The Kokoda Challenge Youth Programs provide local teenagers the opportunity to learn and grow on so many levels. It also provides exposure, builds resilience and creates a sense of belonging.
Each year and each group are different in themselves, different walks of life, different leaders, different kids.
Last week we mentioned the reoccurring theme of commitment, this week it's mateship.
On Saturday 29 June, the Gold Coast and Tweed Heads branches of the Kokoda Challenge Youth Program set out on a wet and muddy track to do their night walk training session.
With showers on and off through the duration of their walk, it was always going to be tough - especially with putting raincoats on, taking them off scenarios.
Gold Coast Kokoda Kid Kristina Nair said it was one of the hardest things she has done so far.
"With the help of the team, and our mateship, we got through it,"
"It was challenging to not just walk really fast to finish the distance, but instead stay with the team and help everyone through it," she said.
Gabby Vandenbergh, Tweed Kokoda Kid believes they walked mostly pretty good as a team.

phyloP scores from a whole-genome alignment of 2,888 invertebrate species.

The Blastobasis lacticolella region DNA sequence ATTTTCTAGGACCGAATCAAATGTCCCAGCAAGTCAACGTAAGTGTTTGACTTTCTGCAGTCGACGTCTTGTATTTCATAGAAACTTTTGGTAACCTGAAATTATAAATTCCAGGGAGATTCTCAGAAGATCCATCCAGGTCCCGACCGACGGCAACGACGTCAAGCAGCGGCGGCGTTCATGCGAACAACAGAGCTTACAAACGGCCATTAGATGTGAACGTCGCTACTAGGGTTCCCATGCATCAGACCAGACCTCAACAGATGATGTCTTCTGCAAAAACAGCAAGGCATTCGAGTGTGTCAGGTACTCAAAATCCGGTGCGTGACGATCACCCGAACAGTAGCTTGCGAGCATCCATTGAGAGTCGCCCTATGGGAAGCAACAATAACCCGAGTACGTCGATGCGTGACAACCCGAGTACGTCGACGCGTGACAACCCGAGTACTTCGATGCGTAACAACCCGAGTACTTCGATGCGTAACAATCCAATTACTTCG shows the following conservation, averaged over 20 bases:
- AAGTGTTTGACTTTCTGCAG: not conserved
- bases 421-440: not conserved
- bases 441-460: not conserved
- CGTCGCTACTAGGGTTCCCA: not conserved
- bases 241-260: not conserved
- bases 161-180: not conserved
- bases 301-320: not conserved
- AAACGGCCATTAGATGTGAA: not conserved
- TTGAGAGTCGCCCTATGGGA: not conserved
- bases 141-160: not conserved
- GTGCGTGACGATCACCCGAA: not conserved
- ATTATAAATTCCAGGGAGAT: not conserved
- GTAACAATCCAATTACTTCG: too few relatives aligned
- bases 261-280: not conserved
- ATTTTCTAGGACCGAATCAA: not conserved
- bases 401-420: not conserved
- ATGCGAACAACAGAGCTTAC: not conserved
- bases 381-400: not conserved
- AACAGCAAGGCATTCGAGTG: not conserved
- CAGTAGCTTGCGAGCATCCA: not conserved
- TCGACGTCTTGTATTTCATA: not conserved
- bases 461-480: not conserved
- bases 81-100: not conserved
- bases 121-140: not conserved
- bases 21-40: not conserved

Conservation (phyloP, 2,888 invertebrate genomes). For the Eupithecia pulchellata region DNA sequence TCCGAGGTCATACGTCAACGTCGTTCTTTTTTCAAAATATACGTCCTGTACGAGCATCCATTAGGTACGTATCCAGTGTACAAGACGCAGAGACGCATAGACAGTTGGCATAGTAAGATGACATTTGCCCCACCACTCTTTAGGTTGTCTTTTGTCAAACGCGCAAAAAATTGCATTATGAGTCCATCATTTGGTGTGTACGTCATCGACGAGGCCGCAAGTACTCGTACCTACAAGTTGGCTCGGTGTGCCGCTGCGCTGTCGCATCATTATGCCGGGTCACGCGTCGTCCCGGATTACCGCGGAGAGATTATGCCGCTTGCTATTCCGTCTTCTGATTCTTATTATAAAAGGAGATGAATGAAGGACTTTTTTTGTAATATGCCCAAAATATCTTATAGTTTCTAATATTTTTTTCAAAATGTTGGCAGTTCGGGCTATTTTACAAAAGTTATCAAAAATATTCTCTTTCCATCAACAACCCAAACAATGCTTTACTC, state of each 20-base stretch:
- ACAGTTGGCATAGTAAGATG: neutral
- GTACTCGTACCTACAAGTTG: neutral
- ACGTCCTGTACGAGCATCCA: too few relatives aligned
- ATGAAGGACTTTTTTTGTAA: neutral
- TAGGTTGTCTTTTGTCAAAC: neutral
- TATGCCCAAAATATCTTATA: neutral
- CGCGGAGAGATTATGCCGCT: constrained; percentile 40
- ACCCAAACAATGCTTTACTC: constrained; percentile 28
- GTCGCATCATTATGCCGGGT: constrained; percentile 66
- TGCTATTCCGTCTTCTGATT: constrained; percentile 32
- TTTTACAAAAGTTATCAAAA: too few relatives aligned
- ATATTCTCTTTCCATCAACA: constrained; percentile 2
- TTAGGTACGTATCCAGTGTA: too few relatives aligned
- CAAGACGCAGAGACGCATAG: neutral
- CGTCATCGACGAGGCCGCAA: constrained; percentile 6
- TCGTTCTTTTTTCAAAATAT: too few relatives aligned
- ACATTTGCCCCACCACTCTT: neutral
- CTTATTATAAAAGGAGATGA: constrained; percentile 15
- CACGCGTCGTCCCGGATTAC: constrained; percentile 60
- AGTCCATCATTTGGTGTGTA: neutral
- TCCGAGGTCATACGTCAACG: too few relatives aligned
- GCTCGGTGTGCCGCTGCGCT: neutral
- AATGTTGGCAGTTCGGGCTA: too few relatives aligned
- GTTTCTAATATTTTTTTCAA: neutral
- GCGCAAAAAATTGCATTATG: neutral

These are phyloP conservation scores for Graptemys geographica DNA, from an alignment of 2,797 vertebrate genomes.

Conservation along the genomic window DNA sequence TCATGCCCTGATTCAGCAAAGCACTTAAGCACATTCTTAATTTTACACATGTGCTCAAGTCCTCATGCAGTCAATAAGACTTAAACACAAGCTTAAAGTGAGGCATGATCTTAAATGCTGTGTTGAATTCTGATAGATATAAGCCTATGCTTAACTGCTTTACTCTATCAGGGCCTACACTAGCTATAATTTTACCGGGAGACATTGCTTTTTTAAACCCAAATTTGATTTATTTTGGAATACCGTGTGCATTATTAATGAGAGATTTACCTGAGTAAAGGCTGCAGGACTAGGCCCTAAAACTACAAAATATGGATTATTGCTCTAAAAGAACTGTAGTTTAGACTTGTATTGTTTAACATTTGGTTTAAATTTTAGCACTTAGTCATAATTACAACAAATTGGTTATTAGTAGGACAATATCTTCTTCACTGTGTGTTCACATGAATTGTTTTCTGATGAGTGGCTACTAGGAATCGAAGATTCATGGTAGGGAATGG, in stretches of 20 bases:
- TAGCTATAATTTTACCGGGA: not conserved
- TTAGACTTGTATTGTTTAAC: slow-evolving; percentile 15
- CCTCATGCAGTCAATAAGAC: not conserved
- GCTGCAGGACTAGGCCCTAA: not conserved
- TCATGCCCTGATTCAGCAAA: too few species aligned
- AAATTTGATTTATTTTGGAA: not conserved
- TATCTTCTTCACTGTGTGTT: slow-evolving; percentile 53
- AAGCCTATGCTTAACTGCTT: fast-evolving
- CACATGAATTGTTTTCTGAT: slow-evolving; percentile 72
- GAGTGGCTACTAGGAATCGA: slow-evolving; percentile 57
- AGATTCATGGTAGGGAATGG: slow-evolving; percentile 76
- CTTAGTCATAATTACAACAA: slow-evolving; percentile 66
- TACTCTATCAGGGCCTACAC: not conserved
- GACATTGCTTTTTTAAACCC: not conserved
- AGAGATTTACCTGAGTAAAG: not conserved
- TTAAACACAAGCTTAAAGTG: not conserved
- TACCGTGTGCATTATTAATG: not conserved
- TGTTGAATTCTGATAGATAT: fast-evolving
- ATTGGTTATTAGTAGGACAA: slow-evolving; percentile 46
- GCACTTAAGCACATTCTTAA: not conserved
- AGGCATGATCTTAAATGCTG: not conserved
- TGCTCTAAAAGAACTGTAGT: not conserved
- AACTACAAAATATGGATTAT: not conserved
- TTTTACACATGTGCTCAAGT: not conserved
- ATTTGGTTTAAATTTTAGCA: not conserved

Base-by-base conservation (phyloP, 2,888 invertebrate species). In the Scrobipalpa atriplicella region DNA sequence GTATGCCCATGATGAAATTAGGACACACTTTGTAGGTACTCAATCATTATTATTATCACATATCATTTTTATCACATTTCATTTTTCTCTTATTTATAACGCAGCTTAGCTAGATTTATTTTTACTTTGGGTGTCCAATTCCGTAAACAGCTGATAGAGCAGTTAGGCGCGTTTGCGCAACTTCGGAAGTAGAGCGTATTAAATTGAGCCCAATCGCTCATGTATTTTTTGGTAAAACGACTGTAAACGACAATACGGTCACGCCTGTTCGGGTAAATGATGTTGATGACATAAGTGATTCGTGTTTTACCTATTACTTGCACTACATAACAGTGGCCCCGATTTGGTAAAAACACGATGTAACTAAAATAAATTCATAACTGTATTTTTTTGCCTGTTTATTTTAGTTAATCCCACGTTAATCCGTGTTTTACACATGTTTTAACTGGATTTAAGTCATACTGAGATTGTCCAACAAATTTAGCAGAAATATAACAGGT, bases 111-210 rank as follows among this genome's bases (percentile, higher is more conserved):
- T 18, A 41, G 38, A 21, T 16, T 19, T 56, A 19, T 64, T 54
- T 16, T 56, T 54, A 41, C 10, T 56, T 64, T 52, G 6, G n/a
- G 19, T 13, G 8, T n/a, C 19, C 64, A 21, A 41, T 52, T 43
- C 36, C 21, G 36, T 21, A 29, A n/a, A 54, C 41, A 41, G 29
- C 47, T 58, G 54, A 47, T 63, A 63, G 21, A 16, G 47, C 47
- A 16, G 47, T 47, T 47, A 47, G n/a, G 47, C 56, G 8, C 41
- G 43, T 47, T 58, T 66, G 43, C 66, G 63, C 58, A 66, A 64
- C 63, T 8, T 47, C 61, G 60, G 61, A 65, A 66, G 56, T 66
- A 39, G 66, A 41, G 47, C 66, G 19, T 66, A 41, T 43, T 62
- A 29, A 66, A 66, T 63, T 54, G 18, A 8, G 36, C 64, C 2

"When you're struggling, there is always someone there to pick you up, talk to you, or simply go at your pace and walk by your side," she said.
Both teams experienced their own sets of challenges, with body pains and battling through fatigue and negative thoughts.
Tweed Leader, Ben Rankin said the biggest challenge was getting out of your own personal negative headspace.
Gabby echoed a similar sentiment, describing that everyone goes through some type of a low because you are dealing with the fact that you are walking when people are usually sleeping.
Gold Coast Kokoda Kid, Lily Crispin admired the team spirit displayed on the evening.
"We walked as a team, and made sure we finished together as well," she said.
Gold Coast Leader, Stephen Cooke believes the kids are stronger for the experience of the night walk and it now puts them on track for the 96kms on 20 July.
"The rain and fog made it a technically difficult walk, but the kids just stuck in when they needed to and supported each other when there were tears," he said.
Kristina said coming into the 96kms she is a little scared because she knows it is going to be painful and hard, but believes mateship will pull them to the finish line.
"I know with the help of our leaders and fellow Kokoda Kids we can do this 96 and cross the finish line as a team," she said.
Gabby is 'as keen as a kidney bean'!
"It's going to be sooo much fun,"
"People will go through their highs and their lows, but all in all we're in this together," she said.
So make sure you say hello to the Kokoda Kids if you pass them during the Challenge.
And their Support Crew?
Three guiding parting messages from the Gold Coast KCYP Support Crew:
- When you get to the support crew station, relax, your support crew have your back!
- Use the toilet before you sit down
- Turn your headlight to red coming in, they are pretty blinding to the Support Crews otherwise!